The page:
The National Geographic reckons that in 1996, 13 people were injured by sharks. In contrast,  more than 40,000 Americans  were injured by their toilet. Which is a funny statistic to bring out at a dinner party, but probably not the first thing that will flash through your mind if you ever happen to come face to face with a shark in the ocean.

Even though humans kill around two million sharks for every one of us eaten by a shark, very few animals have such an ability to give us nightmares. So if you ever find yourself in the unfortunate position of getting too close for comfort with one of these toothy tearaways, what’s the best way to make your escape?

Read on…

1. Surf smart

Around half of all shark attacks are on surfers. Often hunting close to the coast, it’s thought they may mistake the shape of the board above for a seal. Even if you’re out in the water most days, you stand a miniscule chance of encountering a shark, but knowing the risks is a good idea. Try and avoid surfing alone – stay in a group; don’t wear shiny jewellery, as the sun reflecting off it can resemble the scales of fish; don’t surf at night or at dawn, when sharks tend to be feeding, and of course, if you see warning signs on the beach, be very wary. It boils down to common sense really – if you’re in the sea in a country where sharks are known to inhabit the waters, you need to exercise caution.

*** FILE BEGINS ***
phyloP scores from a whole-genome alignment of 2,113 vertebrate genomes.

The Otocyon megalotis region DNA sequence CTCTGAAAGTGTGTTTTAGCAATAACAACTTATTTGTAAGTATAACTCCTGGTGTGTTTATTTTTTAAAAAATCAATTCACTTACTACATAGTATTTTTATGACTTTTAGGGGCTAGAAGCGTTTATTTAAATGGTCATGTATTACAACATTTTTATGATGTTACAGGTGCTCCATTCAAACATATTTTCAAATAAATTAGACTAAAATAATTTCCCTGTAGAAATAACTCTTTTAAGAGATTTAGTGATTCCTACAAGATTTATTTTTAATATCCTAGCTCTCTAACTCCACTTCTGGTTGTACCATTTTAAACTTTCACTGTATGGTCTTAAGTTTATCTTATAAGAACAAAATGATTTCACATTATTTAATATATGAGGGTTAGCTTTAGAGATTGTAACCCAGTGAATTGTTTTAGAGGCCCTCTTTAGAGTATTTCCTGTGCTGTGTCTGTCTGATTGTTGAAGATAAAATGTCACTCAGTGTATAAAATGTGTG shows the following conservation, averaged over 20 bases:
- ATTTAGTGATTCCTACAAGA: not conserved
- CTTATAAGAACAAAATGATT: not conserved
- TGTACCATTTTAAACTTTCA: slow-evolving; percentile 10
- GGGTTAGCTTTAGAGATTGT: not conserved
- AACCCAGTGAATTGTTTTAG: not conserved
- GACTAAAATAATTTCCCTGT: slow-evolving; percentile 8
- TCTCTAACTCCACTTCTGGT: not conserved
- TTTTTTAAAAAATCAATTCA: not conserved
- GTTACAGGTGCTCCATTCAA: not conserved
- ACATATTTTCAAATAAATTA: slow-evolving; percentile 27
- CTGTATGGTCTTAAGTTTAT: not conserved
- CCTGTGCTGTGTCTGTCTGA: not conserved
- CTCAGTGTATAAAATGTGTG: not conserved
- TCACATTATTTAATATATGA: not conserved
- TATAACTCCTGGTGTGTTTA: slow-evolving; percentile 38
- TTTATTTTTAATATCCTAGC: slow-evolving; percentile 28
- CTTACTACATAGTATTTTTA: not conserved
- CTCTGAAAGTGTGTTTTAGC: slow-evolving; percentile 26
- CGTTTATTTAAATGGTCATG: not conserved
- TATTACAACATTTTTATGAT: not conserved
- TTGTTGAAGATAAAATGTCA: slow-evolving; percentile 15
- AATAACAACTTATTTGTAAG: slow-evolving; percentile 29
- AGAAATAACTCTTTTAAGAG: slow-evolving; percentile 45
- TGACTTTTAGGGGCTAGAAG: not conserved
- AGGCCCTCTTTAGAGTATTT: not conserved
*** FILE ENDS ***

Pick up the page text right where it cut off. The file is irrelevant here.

2. Keep your cool

If there is a shark near you, it’s important to stay calm. Don’t splash around or make a lot of noise because this is only going to increase the amount of attention it gives you. Although every instinct will be telling you to swim like hell for shore, the chances of you outrunning the shark are approximately zero, so you need to gather your wits and be ready to fight it off. It’s possible that the shark may not even be after you, so what you want to be doing is gently moving away, never taking your eyes off it, so that you’re ready for any sudden movements it makes…

3. Offence is the best defence

Some common advice to people who are attacked by lions or bears is to play dead. With a shark, there is little chance this will work. You need to go on the attack. It’s not exactly practical to carry a weapon with you when you go swimming though, so unless you have a surfboard, you’re going to need to use your own body. Water resistance will prevent many of your punches or kicks from having much impact, so use your fingers. Go for the shark’s most sensitive areas – its nose, its gills, and especially its eyes. Dig in and keep pressing until it lets you go. Remember that sharks will often thrash around once they have a bite, so if you can, give it a “hug”. That makes it less easy for it to control the struggle, and reduces your chance of getting several bites.

4. Make like a banana…

…and split. Sharks are not accustomed to their prey fighting back too vigorously. If you give your attacker a hard time, it may well leave and move on to an easier target. Now you need to get back to land, fast. Many shark attacks prove fatal because injuries aren’t dealt with quickly, so if you’re bleeding, try and get to shore as soon as you can. Hopefully there will be someone nearby who can help, but if not, scream and wave to get attention. If you’re swimming, you should take smooth strokes, because if you’re bleeding, you need to try and stop too much blood from escaping, as this may attract other sharks.